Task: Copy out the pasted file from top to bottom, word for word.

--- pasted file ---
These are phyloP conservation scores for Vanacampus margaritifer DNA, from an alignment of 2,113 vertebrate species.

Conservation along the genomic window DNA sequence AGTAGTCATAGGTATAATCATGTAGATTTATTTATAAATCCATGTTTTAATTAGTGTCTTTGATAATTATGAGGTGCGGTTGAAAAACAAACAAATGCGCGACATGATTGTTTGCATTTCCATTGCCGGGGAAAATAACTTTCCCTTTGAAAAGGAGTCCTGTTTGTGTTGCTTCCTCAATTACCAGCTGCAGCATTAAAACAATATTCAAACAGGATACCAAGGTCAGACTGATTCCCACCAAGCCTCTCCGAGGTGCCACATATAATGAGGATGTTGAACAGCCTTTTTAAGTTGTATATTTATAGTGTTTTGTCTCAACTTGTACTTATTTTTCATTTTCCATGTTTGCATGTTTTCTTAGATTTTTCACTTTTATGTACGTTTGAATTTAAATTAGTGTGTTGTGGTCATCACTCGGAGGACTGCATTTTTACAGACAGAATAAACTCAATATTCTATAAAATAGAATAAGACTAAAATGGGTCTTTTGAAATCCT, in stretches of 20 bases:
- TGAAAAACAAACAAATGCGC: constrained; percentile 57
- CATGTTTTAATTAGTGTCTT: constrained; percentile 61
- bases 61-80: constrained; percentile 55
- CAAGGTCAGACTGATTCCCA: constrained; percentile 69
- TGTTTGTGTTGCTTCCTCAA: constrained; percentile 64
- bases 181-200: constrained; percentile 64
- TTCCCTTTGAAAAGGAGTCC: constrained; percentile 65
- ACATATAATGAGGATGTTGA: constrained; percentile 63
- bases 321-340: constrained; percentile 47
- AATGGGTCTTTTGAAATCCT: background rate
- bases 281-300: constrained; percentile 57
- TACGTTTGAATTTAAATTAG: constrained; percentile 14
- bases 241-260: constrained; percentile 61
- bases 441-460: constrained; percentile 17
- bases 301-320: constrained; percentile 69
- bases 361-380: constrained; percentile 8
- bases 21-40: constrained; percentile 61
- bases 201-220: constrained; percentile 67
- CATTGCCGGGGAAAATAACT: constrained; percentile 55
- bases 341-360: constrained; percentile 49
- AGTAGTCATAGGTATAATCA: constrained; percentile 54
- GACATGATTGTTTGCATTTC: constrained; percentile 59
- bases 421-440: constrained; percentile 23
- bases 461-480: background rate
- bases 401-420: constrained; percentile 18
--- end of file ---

These are phyloP conservation scores for Vanacampus margaritifer DNA, from an alignment of 2,113 vertebrate species.

Conservation along the genomic window DNA sequence AGTAGTCATAGGTATAATCATGTAGATTTATTTATAAATCCATGTTTTAATTAGTGTCTTTGATAATTATGAGGTGCGGTTGAAAAACAAACAAATGCGCGACATGATTGTTTGCATTTCCATTGCCGGGGAAAATAACTTTCCCTTTGAAAAGGAGTCCTGTTTGTGTTGCTTCCTCAATTACCAGCTGCAGCATTAAAACAATATTCAAACAGGATACCAAGGTCAGACTGATTCCCACCAAGCCTCTCCGAGGTGCCACATATAATGAGGATGTTGAACAGCCTTTTTAAGTTGTATATTTATAGTGTTTTGTCTCAACTTGTACTTATTTTTCATTTTCCATGTTTGCATGTTTTCTTAGATTTTTCACTTTTATGTACGTTTGAATTTAAATTAGTGTGTTGTGGTCATCACTCGGAGGACTGCATTTTTACAGACAGAATAAACTCAATATTCTATAAAATAGAATAAGACTAAAATGGGTCTTTTGAAATCCT, in stretches of 20 bases:
- TGAAAAACAAACAAATGCGC: constrained; percentile 57
- CATGTTTTAATTAGTGTCTT: constrained; percentile 61
- bases 61-80: constrained; percentile 55
- CAAGGTCAGACTGATTCCCA: constrained; percentile 69
- TGTTTGTGTTGCTTCCTCAA: constrained; percentile 64
- bases 181-200: constrained; percentile 64
- TTCCCTTTGAAAAGGAGTCC: constrained; percentile 65
- ACATATAATGAGGATGTTGA: constrained; percentile 63
- bases 321-340: constrained; percentile 47
- AATGGGTCTTTTGAAATCCT: background rate
- bases 281-300: constrained; percentile 57
- TACGTTTGAATTTAAATTAG: constrained; percentile 14
- bases 241-260: constrained; percentile 61
- bases 441-460: constrained; percentile 17
- bases 301-320: constrained; percentile 69
- bases 361-380: constrained; percentile 8
- bases 21-40: constrained; percentile 61
- bases 201-220: constrained; percentile 67
- CATTGCCGGGGAAAATAACT: constrained; percentile 55
- bases 341-360: constrained; percentile 49
- AGTAGTCATAGGTATAATCA: constrained; percentile 54
- GACATGATTGTTTGCATTTC: constrained; percentile 59
- bases 421-440: constrained; percentile 23
- bases 461-480: background rate
- bases 401-420: constrained; percentile 18